Supporting Collection Workflow
Consideration No. 5: How does the legal hold application support collection workflow?
Collection workflow is more complex than legal holds due to detailed recordkeeping requirements and the simple fact that many more IT people may be involved in completing the work. More hands and more details create more risk and a greater burden.
Consider this typical collection request sequence: Legal sends a collection instruction "over the fence" to IT in the form of an e-mail message and a spreadsheet with a list of custodians. The collection request includes getting data for one set of custodians but from multiple sources such as file shares, desktop, e-mail, messaging and applications.
In addition to executing the collection correctly, IT must also coordinate, document and audit multiple spreadsheets-one for each custodian against each data source. For IT, the spreadsheet tracking is more tedious than collecting the data. Even sophisticated collection tools don't manage the workflow and recordkeeping requirements of collections.
This very detailed record of what was collected from each custodian, when and by whom, is critical for legal. Unfortunately, with custodian data collection documented in thousands of spreadsheets, it is impossible for IT to gain any efficiencies in the process or to avoid duplicate work efforts or to inventory and dispose of its copy of the collected data. With several gigabytes per custodian per matter, this quickly escalates out of control.
Most legal hold application tools ignore this workflow (despite the fact that it's more complex and riskier) predominantly because the risk and complexity falls to IT rather than legal!
Netting it out
While it's true that legal determines what data to hold and when, the execution and communication of the holds has far-reaching impact across the enterprise. Legal is not the only stakeholder. In a growing number of court cases, an IT director is deposed or cross-examined only to reveal the poor communication and process between legal and IT. If the intent in purchasing legal holds application software is to reduce the company's risk, then all legal holds stakeholders need transparent, consistent and complete information.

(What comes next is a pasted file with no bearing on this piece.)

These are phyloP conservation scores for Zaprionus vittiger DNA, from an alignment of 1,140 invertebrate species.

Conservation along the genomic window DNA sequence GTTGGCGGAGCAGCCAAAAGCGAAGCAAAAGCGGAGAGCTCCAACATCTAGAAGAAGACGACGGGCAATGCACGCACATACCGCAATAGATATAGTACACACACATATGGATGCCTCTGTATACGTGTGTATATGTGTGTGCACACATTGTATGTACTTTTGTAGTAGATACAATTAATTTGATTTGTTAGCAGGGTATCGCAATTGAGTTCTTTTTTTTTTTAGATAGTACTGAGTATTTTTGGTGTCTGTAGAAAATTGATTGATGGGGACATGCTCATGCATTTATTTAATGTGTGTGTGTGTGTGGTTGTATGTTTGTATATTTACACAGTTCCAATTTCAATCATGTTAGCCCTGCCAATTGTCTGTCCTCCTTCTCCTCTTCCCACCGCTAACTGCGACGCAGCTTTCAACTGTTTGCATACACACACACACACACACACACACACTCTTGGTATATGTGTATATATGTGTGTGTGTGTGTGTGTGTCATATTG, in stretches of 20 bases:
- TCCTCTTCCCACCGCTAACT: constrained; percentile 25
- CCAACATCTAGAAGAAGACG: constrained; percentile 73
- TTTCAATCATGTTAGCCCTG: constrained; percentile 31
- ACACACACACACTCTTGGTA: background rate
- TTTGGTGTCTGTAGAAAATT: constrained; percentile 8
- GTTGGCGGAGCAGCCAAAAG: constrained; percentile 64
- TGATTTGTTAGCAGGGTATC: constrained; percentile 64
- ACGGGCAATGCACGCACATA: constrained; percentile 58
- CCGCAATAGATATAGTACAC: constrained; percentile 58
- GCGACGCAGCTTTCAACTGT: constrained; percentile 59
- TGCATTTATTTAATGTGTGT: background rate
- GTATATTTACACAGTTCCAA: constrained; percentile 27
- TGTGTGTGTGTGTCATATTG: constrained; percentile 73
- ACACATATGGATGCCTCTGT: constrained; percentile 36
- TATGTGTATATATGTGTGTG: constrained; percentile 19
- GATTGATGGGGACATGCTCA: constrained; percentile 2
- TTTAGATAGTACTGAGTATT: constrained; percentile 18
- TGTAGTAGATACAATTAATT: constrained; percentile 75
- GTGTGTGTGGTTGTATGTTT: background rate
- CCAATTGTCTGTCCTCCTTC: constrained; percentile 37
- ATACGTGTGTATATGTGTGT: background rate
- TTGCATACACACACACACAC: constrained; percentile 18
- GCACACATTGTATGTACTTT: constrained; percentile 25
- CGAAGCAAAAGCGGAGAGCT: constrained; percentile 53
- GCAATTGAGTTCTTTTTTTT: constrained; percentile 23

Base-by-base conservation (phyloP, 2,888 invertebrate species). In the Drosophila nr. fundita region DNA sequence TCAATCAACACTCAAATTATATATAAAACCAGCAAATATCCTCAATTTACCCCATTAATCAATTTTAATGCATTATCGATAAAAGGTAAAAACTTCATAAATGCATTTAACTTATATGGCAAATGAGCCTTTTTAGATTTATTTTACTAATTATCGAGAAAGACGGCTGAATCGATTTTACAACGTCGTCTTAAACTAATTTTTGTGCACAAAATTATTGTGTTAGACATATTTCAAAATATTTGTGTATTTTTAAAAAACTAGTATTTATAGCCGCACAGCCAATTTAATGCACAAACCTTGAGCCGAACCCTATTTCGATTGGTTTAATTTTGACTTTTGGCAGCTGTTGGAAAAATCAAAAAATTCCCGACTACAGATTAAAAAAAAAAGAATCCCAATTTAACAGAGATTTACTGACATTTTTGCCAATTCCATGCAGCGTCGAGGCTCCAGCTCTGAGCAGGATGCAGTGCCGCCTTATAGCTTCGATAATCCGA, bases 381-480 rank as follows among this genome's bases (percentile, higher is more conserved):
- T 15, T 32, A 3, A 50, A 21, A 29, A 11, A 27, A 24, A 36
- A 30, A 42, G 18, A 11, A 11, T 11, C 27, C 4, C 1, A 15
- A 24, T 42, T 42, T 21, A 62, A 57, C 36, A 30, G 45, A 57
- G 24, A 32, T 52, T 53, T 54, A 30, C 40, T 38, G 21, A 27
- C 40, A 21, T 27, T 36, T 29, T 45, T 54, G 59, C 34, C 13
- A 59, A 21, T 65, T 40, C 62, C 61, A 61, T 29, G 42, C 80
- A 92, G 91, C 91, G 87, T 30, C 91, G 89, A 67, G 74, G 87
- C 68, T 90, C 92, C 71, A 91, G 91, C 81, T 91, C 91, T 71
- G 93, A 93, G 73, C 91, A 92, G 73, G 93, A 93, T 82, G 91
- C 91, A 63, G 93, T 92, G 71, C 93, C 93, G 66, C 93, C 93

Deidre Paknad is President and CEO of PSS Systems. Deidre is also the founder of the Compliance, Governance and Oversight Council (CGOC), a professional community on retention and preservation. Deidre is widely credited with having conceived and launched the first commercial applications for legal holds, collections and retention management in 2004. She is a well-respected thought leader in the legal and information governance domain. Deidre has been a member of several Sedona working groups since 2005 and leads the EDRM/IMRM working group.
She shares her insight on information governance and the process maturity model in her blog, IMHO by Deidre Paknad. Deidre is a seasoned entrepreneur and executive with 20 years of experience applying technology to poorly functioning business processes in order to reduce cost and risk. She has been profiled in several books and articles for entrepreneurship, most recently in Business Lessons from the Edge by Jim McCormick and Grade A Entrepreneurs by Marylene Delbourg Delphis. She graduated from the University of California. She can be reached at firstname.lastname@example.org.